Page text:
Legends: Red House Painters – Down Colorful Hill

Childhood, or rather adolescence, is something we have all experienced: the bad haircuts, the self-consciousness, the desperate need for independence; the feeling you get in the dark corners of your heart when you think of your neighbor who didn’t kiss you back, the sweaty, sticky summers spent in the backyards of friends and relatives, and of course your brisk slide into shouting matches with your parents. Mark Kozelek, perhaps more so than any other artist of the 90s, knew how to channel this broad palette of emotions. He did so in meticulously detailed and infinitely relatable dairy entries that he presented as songs and Down Colorful Hill, the first album from his band Red House Painters, is a masterpiece of this kind of heart-sleeved “sadcore”.

The shortest of RHP’s catalog, Down Colorful Hill begins with “24”, where Kozelek within a minute and a half claims that we’re “not kids on swingsets.” He doesn’t waste time. The slow, deliberate, and melancholic bass, drums, and thinly plucked guitar inch along with Kozelek’s paced drawl. 24 manifests itself to Kozelek, “breathing in [his] face” and “pounding at [his] door”. It’s approach is one that is unwanted and aggressive, and “oldness”, as Kozelek says, “comes with a smile/To every love-given child.” In under 3 minutes, “24” has developed into a slow-stomping, ornate, and beautifully-detailed statement that defines the album: mortality, age, and adulthood are inevitable.

Which isn’t to say youth is cherished; this is a fully-detailed world in which childhood and teenage years are spent wallowing in failure, angst, and anger. It’s only until “Micheal”, easily the album’s most sentimental moment, that childhood is looked upon fondly; days spent with a best friend that are now long gone. Kozelek speaks a universal language where Micheal isn’t just a lost friend, he’s a lost era. The poorly-pierced nose, the shirtless summertime, everything he recalls is now gone, and his search for Micheal is never finished. Instead of pursuing a narrative with a conclusion, the song ends with Kozelek singing out for his “best friend.”

It’s tough to talk about this album because it’s an album that can only be enjoyed by listening to it. Every line is so combed over and perfectly-articulated; Kozelek inserts details that add so much with so little. For instance, when referring to Micheal’s girlfriend, it’s not just his girlfriend, it’s his “triple ex-girlfriend”, adding to the image of the “oldest juvenile delinquent bum” by detailing a turbulent relationship with only two words. In “Medicine Bottle”, he turns his lover into a medicine bottle, saying that he will “swallow [her] slowly/as to last [him] a lifetime.” The image is so vivid in it’s desperation that’s it’s nearly perverse.

Japan and it’s culture loom over the album much in the same way it loomed over Pinkerton, which serves as a perfect sexual foil to the more romantic visions of Down Colorful Hill. Kozelek looks to Japan in the same way may teenagers might; a place that isn’t home, a place with no one he knows, an exotic island of strange, new customs, and a beautiful language that is completely foreign to almost everyone around him. Kozelek even wishes for “the burning down of [his] hometown” in “Lord Kill the Pain”, where his adolescent temper reaches a violent peek, wishing death upon his own best friend and girlfriend and wanting only to go to sleep and wake in Japan.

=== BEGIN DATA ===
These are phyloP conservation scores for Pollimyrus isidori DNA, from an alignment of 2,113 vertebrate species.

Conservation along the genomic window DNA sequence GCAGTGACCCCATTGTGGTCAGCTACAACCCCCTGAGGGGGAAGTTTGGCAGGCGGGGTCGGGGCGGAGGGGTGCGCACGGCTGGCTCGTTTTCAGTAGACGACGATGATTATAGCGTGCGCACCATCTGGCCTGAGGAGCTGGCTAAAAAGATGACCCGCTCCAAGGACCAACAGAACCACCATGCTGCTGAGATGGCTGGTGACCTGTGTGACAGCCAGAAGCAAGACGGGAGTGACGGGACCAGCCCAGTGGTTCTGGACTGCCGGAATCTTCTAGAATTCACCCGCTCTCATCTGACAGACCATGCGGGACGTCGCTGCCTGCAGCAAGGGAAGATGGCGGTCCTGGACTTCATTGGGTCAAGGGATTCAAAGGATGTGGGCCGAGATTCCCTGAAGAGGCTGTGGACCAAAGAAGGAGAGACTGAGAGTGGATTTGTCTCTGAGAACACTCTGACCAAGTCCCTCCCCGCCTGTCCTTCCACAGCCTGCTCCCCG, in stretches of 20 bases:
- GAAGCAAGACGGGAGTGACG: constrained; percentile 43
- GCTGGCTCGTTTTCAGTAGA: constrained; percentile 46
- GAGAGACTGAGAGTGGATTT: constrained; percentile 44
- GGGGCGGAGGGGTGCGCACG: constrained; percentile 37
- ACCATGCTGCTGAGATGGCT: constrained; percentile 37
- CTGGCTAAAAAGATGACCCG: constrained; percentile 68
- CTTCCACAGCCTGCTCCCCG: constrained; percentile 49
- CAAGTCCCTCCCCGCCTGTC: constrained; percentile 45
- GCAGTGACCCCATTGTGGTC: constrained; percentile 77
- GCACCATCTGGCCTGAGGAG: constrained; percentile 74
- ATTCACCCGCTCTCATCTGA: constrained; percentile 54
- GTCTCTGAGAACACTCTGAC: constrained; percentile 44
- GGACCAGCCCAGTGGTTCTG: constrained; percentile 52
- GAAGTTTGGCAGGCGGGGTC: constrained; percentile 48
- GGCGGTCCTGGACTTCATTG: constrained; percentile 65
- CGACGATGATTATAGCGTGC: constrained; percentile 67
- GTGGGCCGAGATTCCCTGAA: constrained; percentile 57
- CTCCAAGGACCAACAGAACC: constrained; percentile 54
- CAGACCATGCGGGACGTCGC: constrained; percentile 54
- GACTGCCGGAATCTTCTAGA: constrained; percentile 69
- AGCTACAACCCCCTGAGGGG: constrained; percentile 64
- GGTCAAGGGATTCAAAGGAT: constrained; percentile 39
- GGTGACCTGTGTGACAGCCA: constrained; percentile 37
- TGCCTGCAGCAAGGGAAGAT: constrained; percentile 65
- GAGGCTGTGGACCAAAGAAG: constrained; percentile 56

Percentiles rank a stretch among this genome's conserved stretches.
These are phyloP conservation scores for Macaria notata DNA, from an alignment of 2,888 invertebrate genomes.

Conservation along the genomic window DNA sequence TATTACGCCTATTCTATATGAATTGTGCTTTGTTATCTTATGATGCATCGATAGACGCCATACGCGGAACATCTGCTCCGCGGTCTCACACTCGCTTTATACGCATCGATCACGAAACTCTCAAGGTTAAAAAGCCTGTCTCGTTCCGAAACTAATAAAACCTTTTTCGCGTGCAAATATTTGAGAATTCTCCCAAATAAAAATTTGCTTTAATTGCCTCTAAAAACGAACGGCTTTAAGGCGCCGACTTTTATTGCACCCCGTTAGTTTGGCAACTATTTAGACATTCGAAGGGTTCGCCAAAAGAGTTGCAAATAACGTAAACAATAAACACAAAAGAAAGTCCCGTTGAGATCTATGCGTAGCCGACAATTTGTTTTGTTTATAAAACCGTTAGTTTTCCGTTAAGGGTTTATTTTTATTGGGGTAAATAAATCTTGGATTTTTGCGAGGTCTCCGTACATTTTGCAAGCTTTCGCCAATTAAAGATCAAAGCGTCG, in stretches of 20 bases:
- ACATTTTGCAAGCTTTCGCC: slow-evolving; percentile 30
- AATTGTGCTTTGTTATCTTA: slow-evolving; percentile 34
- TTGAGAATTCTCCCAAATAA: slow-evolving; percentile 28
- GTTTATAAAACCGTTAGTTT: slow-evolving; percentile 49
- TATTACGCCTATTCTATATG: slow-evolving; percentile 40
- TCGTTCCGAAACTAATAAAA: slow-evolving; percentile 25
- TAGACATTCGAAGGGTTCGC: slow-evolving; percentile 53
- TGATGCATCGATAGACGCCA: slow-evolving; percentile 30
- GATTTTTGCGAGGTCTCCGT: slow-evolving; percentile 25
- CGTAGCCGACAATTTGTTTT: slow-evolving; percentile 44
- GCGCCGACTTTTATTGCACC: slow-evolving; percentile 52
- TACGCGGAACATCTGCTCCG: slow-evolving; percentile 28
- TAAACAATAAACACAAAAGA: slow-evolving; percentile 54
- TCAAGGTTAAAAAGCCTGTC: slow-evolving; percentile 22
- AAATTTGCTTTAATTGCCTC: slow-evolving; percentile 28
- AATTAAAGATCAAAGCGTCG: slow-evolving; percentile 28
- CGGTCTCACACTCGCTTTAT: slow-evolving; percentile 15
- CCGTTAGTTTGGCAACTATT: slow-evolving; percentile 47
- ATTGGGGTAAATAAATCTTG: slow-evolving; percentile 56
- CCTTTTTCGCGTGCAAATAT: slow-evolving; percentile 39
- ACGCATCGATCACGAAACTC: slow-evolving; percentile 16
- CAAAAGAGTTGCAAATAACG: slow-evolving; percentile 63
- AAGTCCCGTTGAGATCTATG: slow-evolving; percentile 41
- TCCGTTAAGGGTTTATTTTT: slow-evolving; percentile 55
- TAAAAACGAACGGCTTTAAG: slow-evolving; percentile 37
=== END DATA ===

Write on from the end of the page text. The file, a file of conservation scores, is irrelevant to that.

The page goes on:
All along these six songs, the Red House Painters themselves articulate Kozelek’s visions in sparse yet richly-detailed arrangments. The title track is an exercise in slow repetition, the snare drum marching the song along slowly “down colorful hill”. Vocal hooks, like the ones in “Medicine Bottle” and “Japanese to English” are given much more life with a plodding bassline and electric/acoustic guitar parts that seem to weave around each other. On “Medicine Bottle”, you hear a low, humming static throughout the song, undercutting the romanticism of the lyrics to make the song sound much more desperate as a result.

Down Colorful Hill is overlooked by many now, with Red House Painters never reaching the mystic levels of notoriety or the cult status of similar bands like American Music Club or Carrissa’s Weird, but it shouldn’t be. The album isn’t just sad to be sad, it feels complete and vivid. Kozelek is able to channel so many different kinds of feelings and emotions and do so brilliantly: the nostalgic swings of “Micheal”, the angst-driven naivety of “Lord Kill the Pain”, the sexual animosity of “Medicine Bottle”. Kozelek allows himself to become these people, all probably him at one time or another, and really inhabits the world he plots out. Like Jeff Mangum would do years later with Nuetral Milk Hotel, Kozelek and the Red House Painters gave childhood nostalgia a thick, malicious, and perverse fog that is still palatable almost twenty years later.

1 Comment

  1. 02/03/11: Happy New Year! « Avery Island: Musical Opinions From Music Geeks said,

    […] Legends: Red House Painters – Down Colorful Hill by Trevor Johnson LikeBe the first to like this post. […]

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